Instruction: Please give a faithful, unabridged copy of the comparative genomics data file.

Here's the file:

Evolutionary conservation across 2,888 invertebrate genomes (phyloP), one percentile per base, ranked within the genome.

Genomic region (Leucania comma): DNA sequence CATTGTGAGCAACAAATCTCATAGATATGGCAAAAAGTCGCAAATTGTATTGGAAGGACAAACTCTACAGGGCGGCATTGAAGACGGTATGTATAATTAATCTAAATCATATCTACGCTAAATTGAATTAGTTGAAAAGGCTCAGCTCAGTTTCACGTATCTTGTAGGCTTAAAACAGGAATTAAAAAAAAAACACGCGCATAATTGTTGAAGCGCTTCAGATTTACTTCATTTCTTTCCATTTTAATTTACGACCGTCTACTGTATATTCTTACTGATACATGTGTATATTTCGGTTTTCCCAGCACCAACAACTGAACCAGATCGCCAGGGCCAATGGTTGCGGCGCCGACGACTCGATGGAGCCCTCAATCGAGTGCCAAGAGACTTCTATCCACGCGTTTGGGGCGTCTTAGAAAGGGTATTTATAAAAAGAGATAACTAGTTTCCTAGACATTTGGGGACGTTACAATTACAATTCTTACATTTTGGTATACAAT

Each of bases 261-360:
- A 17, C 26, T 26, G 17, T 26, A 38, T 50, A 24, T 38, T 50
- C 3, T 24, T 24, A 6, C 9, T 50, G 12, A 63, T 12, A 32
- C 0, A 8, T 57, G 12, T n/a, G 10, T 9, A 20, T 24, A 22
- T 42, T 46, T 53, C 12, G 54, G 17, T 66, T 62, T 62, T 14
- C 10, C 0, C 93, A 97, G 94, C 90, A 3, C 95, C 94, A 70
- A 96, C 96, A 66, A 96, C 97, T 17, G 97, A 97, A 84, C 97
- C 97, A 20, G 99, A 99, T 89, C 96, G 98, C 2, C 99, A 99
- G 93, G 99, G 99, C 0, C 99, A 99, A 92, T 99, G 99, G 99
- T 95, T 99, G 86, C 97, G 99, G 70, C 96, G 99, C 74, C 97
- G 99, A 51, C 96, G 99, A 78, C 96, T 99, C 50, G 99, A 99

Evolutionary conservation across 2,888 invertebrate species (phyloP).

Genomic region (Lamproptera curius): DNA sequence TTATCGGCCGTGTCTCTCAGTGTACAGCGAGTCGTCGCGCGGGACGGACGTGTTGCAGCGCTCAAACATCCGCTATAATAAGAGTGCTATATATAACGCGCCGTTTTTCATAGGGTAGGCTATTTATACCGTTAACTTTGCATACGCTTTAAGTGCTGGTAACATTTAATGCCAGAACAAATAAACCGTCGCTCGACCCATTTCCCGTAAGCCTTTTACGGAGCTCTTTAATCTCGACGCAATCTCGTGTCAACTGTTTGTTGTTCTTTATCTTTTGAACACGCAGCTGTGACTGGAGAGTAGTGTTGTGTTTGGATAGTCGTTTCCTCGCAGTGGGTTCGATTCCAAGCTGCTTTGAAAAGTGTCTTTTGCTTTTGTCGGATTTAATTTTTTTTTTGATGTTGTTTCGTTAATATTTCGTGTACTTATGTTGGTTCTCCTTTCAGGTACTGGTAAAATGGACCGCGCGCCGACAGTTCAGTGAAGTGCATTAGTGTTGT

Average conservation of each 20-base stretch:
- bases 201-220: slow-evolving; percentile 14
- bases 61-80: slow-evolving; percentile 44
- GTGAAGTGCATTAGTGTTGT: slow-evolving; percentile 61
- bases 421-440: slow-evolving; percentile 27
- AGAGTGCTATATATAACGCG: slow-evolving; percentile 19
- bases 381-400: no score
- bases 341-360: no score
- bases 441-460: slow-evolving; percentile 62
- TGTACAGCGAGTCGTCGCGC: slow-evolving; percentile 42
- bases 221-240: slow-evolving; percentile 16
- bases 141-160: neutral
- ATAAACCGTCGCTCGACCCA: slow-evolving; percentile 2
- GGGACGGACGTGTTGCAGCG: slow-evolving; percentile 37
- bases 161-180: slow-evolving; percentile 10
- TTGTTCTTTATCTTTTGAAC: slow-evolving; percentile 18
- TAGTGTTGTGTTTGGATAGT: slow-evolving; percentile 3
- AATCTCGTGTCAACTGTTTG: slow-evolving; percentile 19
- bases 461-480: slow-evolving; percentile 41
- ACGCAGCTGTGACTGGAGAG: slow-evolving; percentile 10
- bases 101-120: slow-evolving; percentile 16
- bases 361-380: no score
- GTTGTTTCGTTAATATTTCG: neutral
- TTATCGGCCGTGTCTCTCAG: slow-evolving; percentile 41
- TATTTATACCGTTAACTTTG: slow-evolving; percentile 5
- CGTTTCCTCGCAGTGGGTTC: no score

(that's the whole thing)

Evolutionary conservation across 2,888 invertebrate genomes (phyloP), one percentile per base, ranked within the genome.

Genomic region (Leucania comma): DNA sequence CATTGTGAGCAACAAATCTCATAGATATGGCAAAAAGTCGCAAATTGTATTGGAAGGACAAACTCTACAGGGCGGCATTGAAGACGGTATGTATAATTAATCTAAATCATATCTACGCTAAATTGAATTAGTTGAAAAGGCTCAGCTCAGTTTCACGTATCTTGTAGGCTTAAAACAGGAATTAAAAAAAAAACACGCGCATAATTGTTGAAGCGCTTCAGATTTACTTCATTTCTTTCCATTTTAATTTACGACCGTCTACTGTATATTCTTACTGATACATGTGTATATTTCGGTTTTCCCAGCACCAACAACTGAACCAGATCGCCAGGGCCAATGGTTGCGGCGCCGACGACTCGATGGAGCCCTCAATCGAGTGCCAAGAGACTTCTATCCACGCGTTTGGGGCGTCTTAGAAAGGGTATTTATAAAAAGAGATAACTAGTTTCCTAGACATTTGGGGACGTTACAATTACAATTCTTACATTTTGGTATACAAT

Each of bases 261-360:
- A 17, C 26, T 26, G 17, T 26, A 38, T 50, A 24, T 38, T 50
- C 3, T 24, T 24, A 6, C 9, T 50, G 12, A 63, T 12, A 32
- C 0, A 8, T 57, G 12, T n/a, G 10, T 9, A 20, T 24, A 22
- T 42, T 46, T 53, C 12, G 54, G 17, T 66, T 62, T 62, T 14
- C 10, C 0, C 93, A 97, G 94, C 90, A 3, C 95, C 94, A 70
- A 96, C 96, A 66, A 96, C 97, T 17, G 97, A 97, A 84, C 97
- C 97, A 20, G 99, A 99, T 89, C 96, G 98, C 2, C 99, A 99
- G 93, G 99, G 99, C 0, C 99, A 99, A 92, T 99, G 99, G 99
- T 95, T 99, G 86, C 97, G 99, G 70, C 96, G 99, C 74, C 97
- G 99, A 51, C 96, G 99, A 78, C 96, T 99, C 50, G 99, A 99

Evolutionary conservation across 2,888 invertebrate species (phyloP).

Genomic region (Lamproptera curius): DNA sequence TTATCGGCCGTGTCTCTCAGTGTACAGCGAGTCGTCGCGCGGGACGGACGTGTTGCAGCGCTCAAACATCCGCTATAATAAGAGTGCTATATATAACGCGCCGTTTTTCATAGGGTAGGCTATTTATACCGTTAACTTTGCATACGCTTTAAGTGCTGGTAACATTTAATGCCAGAACAAATAAACCGTCGCTCGACCCATTTCCCGTAAGCCTTTTACGGAGCTCTTTAATCTCGACGCAATCTCGTGTCAACTGTTTGTTGTTCTTTATCTTTTGAACACGCAGCTGTGACTGGAGAGTAGTGTTGTGTTTGGATAGTCGTTTCCTCGCAGTGGGTTCGATTCCAAGCTGCTTTGAAAAGTGTCTTTTGCTTTTGTCGGATTTAATTTTTTTTTTGATGTTGTTTCGTTAATATTTCGTGTACTTATGTTGGTTCTCCTTTCAGGTACTGGTAAAATGGACCGCGCGCCGACAGTTCAGTGAAGTGCATTAGTGTTGT

Average conservation of each 20-base stretch:
- bases 201-220: slow-evolving; percentile 14
- bases 61-80: slow-evolving; percentile 44
- GTGAAGTGCATTAGTGTTGT: slow-evolving; percentile 61
- bases 421-440: slow-evolving; percentile 27
- AGAGTGCTATATATAACGCG: slow-evolving; percentile 19
- bases 381-400: no score
- bases 341-360: no score
- bases 441-460: slow-evolving; percentile 62
- TGTACAGCGAGTCGTCGCGC: slow-evolving; percentile 42
- bases 221-240: slow-evolving; percentile 16
- bases 141-160: neutral
- ATAAACCGTCGCTCGACCCA: slow-evolving; percentile 2
- GGGACGGACGTGTTGCAGCG: slow-evolving; percentile 37
- bases 161-180: slow-evolving; percentile 10
- TTGTTCTTTATCTTTTGAAC: slow-evolving; percentile 18
- TAGTGTTGTGTTTGGATAGT: slow-evolving; percentile 3
- AATCTCGTGTCAACTGTTTG: slow-evolving; percentile 19
- bases 461-480: slow-evolving; percentile 41
- ACGCAGCTGTGACTGGAGAG: slow-evolving; percentile 10
- bases 101-120: slow-evolving; percentile 16
- bases 361-380: no score
- GTTGTTTCGTTAATATTTCG: neutral
- TTATCGGCCGTGTCTCTCAG: slow-evolving; percentile 41
- TATTTATACCGTTAACTTTG: slow-evolving; percentile 5
- CGTTTCCTCGCAGTGGGTTC: no score